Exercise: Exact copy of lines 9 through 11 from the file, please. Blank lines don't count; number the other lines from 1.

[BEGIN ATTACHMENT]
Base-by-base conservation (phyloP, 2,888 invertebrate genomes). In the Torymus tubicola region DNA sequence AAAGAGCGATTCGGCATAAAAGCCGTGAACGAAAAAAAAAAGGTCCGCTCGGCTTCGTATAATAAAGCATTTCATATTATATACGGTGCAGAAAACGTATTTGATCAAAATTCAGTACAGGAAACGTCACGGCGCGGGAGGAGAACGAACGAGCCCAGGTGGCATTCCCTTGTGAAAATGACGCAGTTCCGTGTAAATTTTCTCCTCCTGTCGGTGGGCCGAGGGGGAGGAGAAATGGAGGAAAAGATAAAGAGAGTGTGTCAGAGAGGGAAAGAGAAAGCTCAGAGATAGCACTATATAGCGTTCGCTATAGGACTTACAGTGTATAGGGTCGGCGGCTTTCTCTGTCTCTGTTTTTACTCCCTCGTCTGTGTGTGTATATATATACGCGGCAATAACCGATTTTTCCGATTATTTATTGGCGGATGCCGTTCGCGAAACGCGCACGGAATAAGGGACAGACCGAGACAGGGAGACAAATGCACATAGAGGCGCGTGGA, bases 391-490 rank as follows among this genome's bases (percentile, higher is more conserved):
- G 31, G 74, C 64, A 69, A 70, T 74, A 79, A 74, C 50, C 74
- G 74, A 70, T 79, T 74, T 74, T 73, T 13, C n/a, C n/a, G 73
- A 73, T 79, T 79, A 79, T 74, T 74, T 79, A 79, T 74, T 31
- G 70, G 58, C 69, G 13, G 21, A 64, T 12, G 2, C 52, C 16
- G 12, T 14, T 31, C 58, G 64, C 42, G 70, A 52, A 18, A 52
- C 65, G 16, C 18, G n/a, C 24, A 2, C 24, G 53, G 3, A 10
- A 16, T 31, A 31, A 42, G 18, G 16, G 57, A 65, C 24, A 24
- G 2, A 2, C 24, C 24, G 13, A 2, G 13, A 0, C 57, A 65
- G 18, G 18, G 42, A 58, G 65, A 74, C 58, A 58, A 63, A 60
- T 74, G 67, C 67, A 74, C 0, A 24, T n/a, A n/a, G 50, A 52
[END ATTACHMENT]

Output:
- G 2, A 2, C 24, C 24, G 13, A 2, G 13, A 0, C 57, A 65
- G 18, G 18, G 42, A 58, G 65, A 74, C 58, A 58, A 63, A 60
- T 74, G 67, C 67, A 74, C 0, A 24, T n/a, A n/a, G 50, A 52